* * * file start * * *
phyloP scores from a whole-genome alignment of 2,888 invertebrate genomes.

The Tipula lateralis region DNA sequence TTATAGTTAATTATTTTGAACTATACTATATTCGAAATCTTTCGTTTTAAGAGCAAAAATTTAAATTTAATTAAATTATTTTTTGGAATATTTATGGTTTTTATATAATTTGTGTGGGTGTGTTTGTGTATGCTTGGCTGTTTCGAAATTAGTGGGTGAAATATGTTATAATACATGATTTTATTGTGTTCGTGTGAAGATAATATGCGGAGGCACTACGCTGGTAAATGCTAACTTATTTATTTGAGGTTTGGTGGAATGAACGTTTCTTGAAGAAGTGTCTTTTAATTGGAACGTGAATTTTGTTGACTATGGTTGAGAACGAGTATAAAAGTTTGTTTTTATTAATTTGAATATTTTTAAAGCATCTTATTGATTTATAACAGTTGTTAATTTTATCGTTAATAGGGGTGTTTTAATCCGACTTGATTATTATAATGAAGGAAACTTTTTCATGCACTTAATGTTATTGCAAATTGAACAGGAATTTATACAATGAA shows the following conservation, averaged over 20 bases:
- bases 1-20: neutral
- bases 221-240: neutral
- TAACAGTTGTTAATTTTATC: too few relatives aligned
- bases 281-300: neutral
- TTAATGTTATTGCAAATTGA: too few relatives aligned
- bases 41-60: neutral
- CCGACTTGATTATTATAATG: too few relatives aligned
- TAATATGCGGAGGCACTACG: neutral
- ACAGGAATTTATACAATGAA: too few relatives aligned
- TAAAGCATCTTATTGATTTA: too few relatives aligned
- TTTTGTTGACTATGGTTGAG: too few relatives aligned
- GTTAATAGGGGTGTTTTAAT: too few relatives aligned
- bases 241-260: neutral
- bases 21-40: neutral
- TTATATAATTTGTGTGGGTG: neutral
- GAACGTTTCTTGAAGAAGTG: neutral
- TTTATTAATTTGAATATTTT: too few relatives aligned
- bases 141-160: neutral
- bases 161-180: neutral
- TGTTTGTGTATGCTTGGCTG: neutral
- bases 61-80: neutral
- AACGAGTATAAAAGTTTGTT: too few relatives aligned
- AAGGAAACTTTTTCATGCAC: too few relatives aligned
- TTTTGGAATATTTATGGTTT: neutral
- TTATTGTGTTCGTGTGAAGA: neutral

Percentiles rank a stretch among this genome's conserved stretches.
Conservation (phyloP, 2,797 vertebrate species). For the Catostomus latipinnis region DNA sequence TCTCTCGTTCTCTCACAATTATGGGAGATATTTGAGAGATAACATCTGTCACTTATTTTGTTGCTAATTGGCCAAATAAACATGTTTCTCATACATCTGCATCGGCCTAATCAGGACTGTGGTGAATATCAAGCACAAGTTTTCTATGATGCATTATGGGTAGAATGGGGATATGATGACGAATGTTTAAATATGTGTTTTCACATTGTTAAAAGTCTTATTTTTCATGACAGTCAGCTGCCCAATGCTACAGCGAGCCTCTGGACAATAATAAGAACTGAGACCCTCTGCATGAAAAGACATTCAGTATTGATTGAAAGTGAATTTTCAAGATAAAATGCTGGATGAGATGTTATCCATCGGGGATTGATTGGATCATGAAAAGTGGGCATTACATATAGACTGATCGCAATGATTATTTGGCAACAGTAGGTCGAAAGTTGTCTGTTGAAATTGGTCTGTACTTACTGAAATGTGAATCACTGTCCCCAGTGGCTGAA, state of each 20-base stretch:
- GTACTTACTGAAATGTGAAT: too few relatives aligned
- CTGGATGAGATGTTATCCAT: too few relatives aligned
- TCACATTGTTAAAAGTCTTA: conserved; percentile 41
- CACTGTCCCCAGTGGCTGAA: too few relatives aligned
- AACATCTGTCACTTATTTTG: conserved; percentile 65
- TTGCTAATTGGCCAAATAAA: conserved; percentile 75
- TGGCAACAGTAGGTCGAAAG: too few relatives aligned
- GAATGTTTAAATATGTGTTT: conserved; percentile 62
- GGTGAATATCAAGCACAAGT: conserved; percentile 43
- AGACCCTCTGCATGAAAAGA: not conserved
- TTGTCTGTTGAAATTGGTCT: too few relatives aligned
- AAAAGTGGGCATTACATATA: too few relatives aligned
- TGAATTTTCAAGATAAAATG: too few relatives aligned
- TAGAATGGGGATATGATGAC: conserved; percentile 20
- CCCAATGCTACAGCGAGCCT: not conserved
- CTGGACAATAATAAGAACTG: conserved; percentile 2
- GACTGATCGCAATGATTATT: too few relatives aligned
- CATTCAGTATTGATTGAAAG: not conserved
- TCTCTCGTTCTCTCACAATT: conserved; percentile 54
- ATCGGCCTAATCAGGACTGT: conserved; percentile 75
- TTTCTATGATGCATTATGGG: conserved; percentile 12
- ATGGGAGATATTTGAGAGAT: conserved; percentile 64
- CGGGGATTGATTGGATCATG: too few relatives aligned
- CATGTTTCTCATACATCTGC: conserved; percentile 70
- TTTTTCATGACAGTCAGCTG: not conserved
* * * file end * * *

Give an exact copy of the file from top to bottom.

phyloP scores from a whole-genome alignment of 2,888 invertebrate genomes.

The Tipula lateralis region DNA sequence TTATAGTTAATTATTTTGAACTATACTATATTCGAAATCTTTCGTTTTAAGAGCAAAAATTTAAATTTAATTAAATTATTTTTTGGAATATTTATGGTTTTTATATAATTTGTGTGGGTGTGTTTGTGTATGCTTGGCTGTTTCGAAATTAGTGGGTGAAATATGTTATAATACATGATTTTATTGTGTTCGTGTGAAGATAATATGCGGAGGCACTACGCTGGTAAATGCTAACTTATTTATTTGAGGTTTGGTGGAATGAACGTTTCTTGAAGAAGTGTCTTTTAATTGGAACGTGAATTTTGTTGACTATGGTTGAGAACGAGTATAAAAGTTTGTTTTTATTAATTTGAATATTTTTAAAGCATCTTATTGATTTATAACAGTTGTTAATTTTATCGTTAATAGGGGTGTTTTAATCCGACTTGATTATTATAATGAAGGAAACTTTTTCATGCACTTAATGTTATTGCAAATTGAACAGGAATTTATACAATGAA shows the following conservation, averaged over 20 bases:
- bases 1-20: neutral
- bases 221-240: neutral
- TAACAGTTGTTAATTTTATC: too few relatives aligned
- bases 281-300: neutral
- TTAATGTTATTGCAAATTGA: too few relatives aligned
- bases 41-60: neutral
- CCGACTTGATTATTATAATG: too few relatives aligned
- TAATATGCGGAGGCACTACG: neutral
- ACAGGAATTTATACAATGAA: too few relatives aligned
- TAAAGCATCTTATTGATTTA: too few relatives aligned
- TTTTGTTGACTATGGTTGAG: too few relatives aligned
- GTTAATAGGGGTGTTTTAAT: too few relatives aligned
- bases 241-260: neutral
- bases 21-40: neutral
- TTATATAATTTGTGTGGGTG: neutral
- GAACGTTTCTTGAAGAAGTG: neutral
- TTTATTAATTTGAATATTTT: too few relatives aligned
- bases 141-160: neutral
- bases 161-180: neutral
- TGTTTGTGTATGCTTGGCTG: neutral
- bases 61-80: neutral
- AACGAGTATAAAAGTTTGTT: too few relatives aligned
- AAGGAAACTTTTTCATGCAC: too few relatives aligned
- TTTTGGAATATTTATGGTTT: neutral
- TTATTGTGTTCGTGTGAAGA: neutral

Percentiles rank a stretch among this genome's conserved stretches.
Conservation (phyloP, 2,797 vertebrate species). For the Catostomus latipinnis region DNA sequence TCTCTCGTTCTCTCACAATTATGGGAGATATTTGAGAGATAACATCTGTCACTTATTTTGTTGCTAATTGGCCAAATAAACATGTTTCTCATACATCTGCATCGGCCTAATCAGGACTGTGGTGAATATCAAGCACAAGTTTTCTATGATGCATTATGGGTAGAATGGGGATATGATGACGAATGTTTAAATATGTGTTTTCACATTGTTAAAAGTCTTATTTTTCATGACAGTCAGCTGCCCAATGCTACAGCGAGCCTCTGGACAATAATAAGAACTGAGACCCTCTGCATGAAAAGACATTCAGTATTGATTGAAAGTGAATTTTCAAGATAAAATGCTGGATGAGATGTTATCCATCGGGGATTGATTGGATCATGAAAAGTGGGCATTACATATAGACTGATCGCAATGATTATTTGGCAACAGTAGGTCGAAAGTTGTCTGTTGAAATTGGTCTGTACTTACTGAAATGTGAATCACTGTCCCCAGTGGCTGAA, state of each 20-base stretch:
- GTACTTACTGAAATGTGAAT: too few relatives aligned
- CTGGATGAGATGTTATCCAT: too few relatives aligned
- TCACATTGTTAAAAGTCTTA: conserved; percentile 41
- CACTGTCCCCAGTGGCTGAA: too few relatives aligned
- AACATCTGTCACTTATTTTG: conserved; percentile 65
- TTGCTAATTGGCCAAATAAA: conserved; percentile 75
- TGGCAACAGTAGGTCGAAAG: too few relatives aligned
- GAATGTTTAAATATGTGTTT: conserved; percentile 62
- GGTGAATATCAAGCACAAGT: conserved; percentile 43
- AGACCCTCTGCATGAAAAGA: not conserved
- TTGTCTGTTGAAATTGGTCT: too few relatives aligned
- AAAAGTGGGCATTACATATA: too few relatives aligned
- TGAATTTTCAAGATAAAATG: too few relatives aligned
- TAGAATGGGGATATGATGAC: conserved; percentile 20
- CCCAATGCTACAGCGAGCCT: not conserved
- CTGGACAATAATAAGAACTG: conserved; percentile 2
- GACTGATCGCAATGATTATT: too few relatives aligned
- CATTCAGTATTGATTGAAAG: not conserved
- TCTCTCGTTCTCTCACAATT: conserved; percentile 54
- ATCGGCCTAATCAGGACTGT: conserved; percentile 75
- TTTCTATGATGCATTATGGG: conserved; percentile 12
- ATGGGAGATATTTGAGAGAT: conserved; percentile 64
- CGGGGATTGATTGGATCATG: too few relatives aligned
- CATGTTTCTCATACATCTGC: conserved; percentile 70
- TTTTTCATGACAGTCAGCTG: not conserved